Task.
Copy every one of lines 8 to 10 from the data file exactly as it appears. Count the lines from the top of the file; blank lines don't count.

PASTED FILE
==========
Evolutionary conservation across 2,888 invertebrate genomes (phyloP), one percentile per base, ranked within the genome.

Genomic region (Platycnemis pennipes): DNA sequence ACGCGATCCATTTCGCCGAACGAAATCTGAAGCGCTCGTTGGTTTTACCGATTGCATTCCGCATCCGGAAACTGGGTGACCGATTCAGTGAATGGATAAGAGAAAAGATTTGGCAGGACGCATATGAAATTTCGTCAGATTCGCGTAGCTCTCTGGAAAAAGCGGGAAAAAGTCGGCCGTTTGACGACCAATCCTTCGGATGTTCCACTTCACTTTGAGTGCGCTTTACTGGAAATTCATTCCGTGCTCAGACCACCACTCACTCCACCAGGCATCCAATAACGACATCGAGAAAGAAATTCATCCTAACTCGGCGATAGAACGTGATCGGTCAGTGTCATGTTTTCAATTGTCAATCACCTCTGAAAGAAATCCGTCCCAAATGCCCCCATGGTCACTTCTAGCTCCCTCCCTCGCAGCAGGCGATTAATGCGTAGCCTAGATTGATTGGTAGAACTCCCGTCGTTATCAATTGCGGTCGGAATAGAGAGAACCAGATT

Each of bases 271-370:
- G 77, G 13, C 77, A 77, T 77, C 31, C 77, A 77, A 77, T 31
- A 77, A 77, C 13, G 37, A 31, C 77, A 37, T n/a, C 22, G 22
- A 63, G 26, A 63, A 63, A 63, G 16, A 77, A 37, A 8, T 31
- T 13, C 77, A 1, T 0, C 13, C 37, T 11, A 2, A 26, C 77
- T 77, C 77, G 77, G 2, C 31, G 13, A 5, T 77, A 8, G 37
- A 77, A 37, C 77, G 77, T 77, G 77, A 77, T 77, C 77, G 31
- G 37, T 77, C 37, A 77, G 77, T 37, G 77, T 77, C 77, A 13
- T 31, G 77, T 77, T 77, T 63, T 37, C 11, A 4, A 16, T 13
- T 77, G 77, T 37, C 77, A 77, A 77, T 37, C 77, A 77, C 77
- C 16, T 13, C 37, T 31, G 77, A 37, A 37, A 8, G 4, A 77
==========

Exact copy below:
- T 77, C 77, G 77, G 2, C 31, G 13, A 5, T 77, A 8, G 37
- A 77, A 37, C 77, G 77, T 77, G 77, A 77, T 77, C 77, G 31
- G 37, T 77, C 37, A 77, G 77, T 37, G 77, T 77, C 77, A 13